63 per cent of Albertans say paying union dues should be voluntary, not mandatory
EDMONTON—Albertans strongly support increased transparency in union financial disclosure, according to a new survey.
Conducted by Leger Marketing for the Merit Contractors Association, the survey found close to nine out of 10 Albertans support the motion brought forward by Bill C-377, which is currently before the House of Commons.
“With related legislation pending in Ottawa … we wanted to know what working Albertans think about the current relevance of unions,” Merit Contractors Association president Stephen Kushner said in a statement.
Almost eight of 10 unionized workers believe it should be mandatory for all unions to publicly disclose their finances.
According to the survey, 94 per cent also believe that workers should have access to union financial information during a unionization drive.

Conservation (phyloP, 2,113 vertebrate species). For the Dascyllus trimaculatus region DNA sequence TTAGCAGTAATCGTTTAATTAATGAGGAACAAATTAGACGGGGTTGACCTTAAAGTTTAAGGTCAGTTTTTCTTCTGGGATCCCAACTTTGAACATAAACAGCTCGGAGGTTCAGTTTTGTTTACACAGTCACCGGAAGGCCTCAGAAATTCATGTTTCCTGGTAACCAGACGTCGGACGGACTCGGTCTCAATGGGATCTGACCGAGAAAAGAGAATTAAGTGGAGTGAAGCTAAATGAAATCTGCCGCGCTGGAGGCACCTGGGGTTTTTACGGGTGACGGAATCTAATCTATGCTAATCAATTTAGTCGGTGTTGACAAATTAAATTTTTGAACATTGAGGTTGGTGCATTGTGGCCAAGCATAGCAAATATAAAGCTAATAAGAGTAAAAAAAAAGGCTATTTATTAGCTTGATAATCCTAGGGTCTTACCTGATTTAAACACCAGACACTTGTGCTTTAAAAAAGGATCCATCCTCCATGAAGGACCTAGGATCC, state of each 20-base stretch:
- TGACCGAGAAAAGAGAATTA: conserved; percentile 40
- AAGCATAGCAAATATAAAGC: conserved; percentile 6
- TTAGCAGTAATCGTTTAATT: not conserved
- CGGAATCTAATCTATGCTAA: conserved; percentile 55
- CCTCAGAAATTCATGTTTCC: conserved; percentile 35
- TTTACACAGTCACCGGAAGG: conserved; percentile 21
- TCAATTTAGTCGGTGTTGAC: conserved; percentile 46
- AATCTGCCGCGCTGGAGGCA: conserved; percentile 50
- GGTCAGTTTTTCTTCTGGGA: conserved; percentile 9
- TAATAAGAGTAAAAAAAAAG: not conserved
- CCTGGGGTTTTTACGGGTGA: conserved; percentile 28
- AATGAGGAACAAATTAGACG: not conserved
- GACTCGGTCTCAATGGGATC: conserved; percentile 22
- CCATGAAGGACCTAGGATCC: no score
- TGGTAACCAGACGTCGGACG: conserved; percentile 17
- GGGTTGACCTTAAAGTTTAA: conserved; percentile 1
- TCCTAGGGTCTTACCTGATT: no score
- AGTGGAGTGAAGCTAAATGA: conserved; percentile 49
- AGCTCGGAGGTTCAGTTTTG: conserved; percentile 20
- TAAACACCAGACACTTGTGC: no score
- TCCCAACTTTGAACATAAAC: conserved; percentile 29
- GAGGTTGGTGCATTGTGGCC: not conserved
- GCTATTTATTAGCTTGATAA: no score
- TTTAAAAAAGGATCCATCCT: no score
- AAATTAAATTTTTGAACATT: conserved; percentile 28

Most Albertans (63 per cent) believe paying union dues should be voluntary and not a mandatory condition of employment, and more than seven of 10 believe core union activities should be supported but that employees should be allowed to opt-in or out of supporting non-core activities such as contributing to political parties and social causes unrelated to their workplace.
Only 19 per cent of those polled, including only 28 per cent of unionized workers, support dues being used to finance political parties, the survey found.
Few workers also believe union dues should be used to fund third party advocacy groups (18 per cent), such as Friends of Medicare, or to run negative advertising campaigns (15 per cent).
According to Kushner, the survey results are consistent with previous Canada-wide surveys conducted by the Canadian Labour Watch Association in 2008 and 2011.
“These survey results indicate Alberta workers support proposed measures to provide more transparency and financial disclosure and have greater individual choice in supporting or not supporting union activities,” Kushner said.